Between the years of 2020 and 2030, the number of Mathematicians is expected to change by 3.7%, and there should be roughly 200 open positions for Mathematicians every year.

Median annual salary
Typical salary range
$61,130 - $170,150
Projected growth (2020 - 2030)

What personality traits are common among Mathematicians?


Career interests describe a person's preferences for different types of working environments and activities. When a person's interest match the demands of an occupation, people are usually more engaged and satisfied in that role.

Compared to most occupations, those who work as a Mathematician are usually higher in their Investigative, Conventional, and Artistic interests.

Mathematicians typically have very strong Investigative interests. Investigative occupations frequently involve working with ideas, and require an extensive amount of thinking. These occupations can involve searching for facts and figuring out problems mentally.

Also, Mathematicians typically have moderate Conventional interests. Conventional occupations frequently involve following set procedures and routines. These occupations can include working with data and details more than with ideas. Usually there is a clear line of authority to follow.

Lastly, Mathematicians typically have moderate Artistic interests. Artistic occupations frequently involve working with forms, designs and patterns. They often require self-expression and the work can be done without following a clear set of rules.


People differ in their values, or what is most important to them for building job satisfaction and fulfillment.

Compared to most people, those working as a Mathematician tend to value Achievement, Recognition, and Working Conditions.

Most importantly, Mathematicians very strongly value Achievement. Occupations that satisfy this work value are results oriented and allow employees to use their strongest abilities, giving them a feeling of accomplishment.

Second, Mathematicians strongly value Recognition. Occupations that satisfy this work value offer advancement, potential for leadership, and are often considered prestigious.

Lastly, Mathematicians strongly value Working Conditions. Occupations that satisfy this work value offer job security and good working conditions.

Psychological Demands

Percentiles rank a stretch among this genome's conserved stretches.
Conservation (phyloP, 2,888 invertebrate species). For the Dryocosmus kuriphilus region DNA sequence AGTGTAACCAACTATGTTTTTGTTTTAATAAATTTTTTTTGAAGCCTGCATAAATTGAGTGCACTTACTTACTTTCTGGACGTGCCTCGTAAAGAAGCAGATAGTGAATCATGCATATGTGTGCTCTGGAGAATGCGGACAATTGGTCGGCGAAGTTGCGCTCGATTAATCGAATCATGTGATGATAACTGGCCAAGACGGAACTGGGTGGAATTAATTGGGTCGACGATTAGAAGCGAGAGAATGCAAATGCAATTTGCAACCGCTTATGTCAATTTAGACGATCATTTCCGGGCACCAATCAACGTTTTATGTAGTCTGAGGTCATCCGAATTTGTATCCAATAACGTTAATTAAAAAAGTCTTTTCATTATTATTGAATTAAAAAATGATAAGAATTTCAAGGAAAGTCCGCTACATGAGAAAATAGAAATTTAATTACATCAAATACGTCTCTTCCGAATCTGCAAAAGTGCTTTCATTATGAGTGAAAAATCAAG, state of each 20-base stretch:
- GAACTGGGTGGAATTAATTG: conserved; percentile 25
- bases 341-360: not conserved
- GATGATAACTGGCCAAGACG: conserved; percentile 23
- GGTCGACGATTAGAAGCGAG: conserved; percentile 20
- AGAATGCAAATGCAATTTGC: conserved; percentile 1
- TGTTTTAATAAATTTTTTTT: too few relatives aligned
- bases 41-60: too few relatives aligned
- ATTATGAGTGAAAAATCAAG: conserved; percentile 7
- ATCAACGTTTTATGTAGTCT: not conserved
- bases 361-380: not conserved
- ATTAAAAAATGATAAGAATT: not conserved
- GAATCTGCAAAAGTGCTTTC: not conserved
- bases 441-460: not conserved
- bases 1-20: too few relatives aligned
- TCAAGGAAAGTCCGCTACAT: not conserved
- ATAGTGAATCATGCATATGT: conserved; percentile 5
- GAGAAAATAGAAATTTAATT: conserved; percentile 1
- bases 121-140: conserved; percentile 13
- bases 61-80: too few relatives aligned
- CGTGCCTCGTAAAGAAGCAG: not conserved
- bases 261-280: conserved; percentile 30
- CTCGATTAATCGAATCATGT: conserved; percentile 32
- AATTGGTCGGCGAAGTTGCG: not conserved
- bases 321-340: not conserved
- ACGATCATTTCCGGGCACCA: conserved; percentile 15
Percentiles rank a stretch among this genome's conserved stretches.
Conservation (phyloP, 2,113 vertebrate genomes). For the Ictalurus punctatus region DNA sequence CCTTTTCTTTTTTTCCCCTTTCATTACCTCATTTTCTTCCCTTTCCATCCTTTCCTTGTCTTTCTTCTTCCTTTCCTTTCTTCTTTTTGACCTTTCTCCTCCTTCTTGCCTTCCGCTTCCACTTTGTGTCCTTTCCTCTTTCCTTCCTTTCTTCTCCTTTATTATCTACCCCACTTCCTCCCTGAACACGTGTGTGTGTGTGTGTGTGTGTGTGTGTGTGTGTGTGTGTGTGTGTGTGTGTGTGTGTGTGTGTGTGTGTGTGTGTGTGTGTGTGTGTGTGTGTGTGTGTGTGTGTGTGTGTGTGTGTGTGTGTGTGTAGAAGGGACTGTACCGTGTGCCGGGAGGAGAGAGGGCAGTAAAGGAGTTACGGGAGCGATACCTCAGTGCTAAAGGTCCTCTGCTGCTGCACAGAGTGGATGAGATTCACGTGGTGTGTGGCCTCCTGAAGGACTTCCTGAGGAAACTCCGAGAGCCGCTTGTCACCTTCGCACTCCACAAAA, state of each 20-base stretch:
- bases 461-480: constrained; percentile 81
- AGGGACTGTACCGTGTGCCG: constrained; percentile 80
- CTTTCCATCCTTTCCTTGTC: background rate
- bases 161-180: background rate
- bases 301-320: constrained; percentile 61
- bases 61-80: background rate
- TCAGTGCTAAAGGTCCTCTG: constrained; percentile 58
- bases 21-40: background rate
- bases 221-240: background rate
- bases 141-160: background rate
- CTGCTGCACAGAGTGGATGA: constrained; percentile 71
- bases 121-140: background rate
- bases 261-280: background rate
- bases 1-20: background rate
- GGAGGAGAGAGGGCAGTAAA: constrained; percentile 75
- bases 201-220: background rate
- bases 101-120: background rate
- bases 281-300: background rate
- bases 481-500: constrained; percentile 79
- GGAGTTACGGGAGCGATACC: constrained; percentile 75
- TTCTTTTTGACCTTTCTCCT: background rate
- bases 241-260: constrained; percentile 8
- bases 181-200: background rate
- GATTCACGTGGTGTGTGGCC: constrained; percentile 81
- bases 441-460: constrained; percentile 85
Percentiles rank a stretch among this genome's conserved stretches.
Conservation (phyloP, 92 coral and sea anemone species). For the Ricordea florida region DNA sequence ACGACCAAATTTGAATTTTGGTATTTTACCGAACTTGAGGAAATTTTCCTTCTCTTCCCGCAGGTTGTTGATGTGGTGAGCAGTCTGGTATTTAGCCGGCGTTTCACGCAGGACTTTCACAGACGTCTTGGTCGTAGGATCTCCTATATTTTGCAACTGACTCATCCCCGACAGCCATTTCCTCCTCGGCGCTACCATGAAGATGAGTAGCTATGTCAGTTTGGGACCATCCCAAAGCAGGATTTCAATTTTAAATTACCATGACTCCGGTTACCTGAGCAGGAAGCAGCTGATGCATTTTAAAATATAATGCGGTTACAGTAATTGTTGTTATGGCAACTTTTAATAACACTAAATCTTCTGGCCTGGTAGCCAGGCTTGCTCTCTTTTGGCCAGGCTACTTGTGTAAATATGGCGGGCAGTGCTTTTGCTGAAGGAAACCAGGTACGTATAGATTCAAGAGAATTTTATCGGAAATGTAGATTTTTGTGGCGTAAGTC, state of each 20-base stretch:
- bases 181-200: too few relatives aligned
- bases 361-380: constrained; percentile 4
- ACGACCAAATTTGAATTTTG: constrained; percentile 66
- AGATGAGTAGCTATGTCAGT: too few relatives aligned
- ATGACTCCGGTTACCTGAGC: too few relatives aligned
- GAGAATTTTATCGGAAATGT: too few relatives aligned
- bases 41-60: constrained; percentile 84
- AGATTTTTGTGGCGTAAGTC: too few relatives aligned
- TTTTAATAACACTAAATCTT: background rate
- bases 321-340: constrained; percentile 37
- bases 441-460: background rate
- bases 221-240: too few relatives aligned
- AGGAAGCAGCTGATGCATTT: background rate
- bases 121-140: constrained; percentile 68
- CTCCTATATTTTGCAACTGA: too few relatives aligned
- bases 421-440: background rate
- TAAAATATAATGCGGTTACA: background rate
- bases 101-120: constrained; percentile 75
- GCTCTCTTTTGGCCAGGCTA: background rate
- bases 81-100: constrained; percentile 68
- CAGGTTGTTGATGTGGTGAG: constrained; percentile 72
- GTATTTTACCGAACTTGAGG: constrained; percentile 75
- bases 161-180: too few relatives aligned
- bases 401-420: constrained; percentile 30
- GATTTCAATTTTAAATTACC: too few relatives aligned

Each occupation brings its own set of psychological demands, which describe the characteristics necessary to perform the job well.

In order to perform their job successfully, people who work as Mathematicians must consistently demonstrate qualities such as analytical thinking, attention to detail, and persistence.

Below, you'll find a list of qualities typically required of Mathematicians, ranked by importance:

Analytical Thinking
Job requires analyzing information and using logic to address work-related issues and problems.
Attention to Detail
Job requires being careful about detail and thorough in completing work tasks.
Job requires persistence in the face of obstacles.
Job requires establishing and maintaining personally challenging achievement goals and exerting effort toward mastering tasks.
Job requires creativity and alternative thinking to develop new ideas for and answers to work-related problems.

What education and training do Mathematicians need?

Many Mathematicians have earned a graduate degree. For example, they may require a master's degree, and some require a doctoral degree, such as a Ph.D., M.D., or J.D..

Mathematicians may need some on-the-job training, but most candidates will already have the required skills, knowledge, work-related experience, and/or training.

Educational degrees among Mathematicians

  • 0.4% did not complete high school or secondary school
  • 2.8% completed high school or secondary school
  • 6.9% completed some college coursework
  • 3.8% earned a Associate's degree
  • 37.2% earned a Bachelor's degree
  • 35.4% earned a Master's degree
  • 13.5% earned a doctorate or professional degree

Knowledge and expertise required by Mathematicians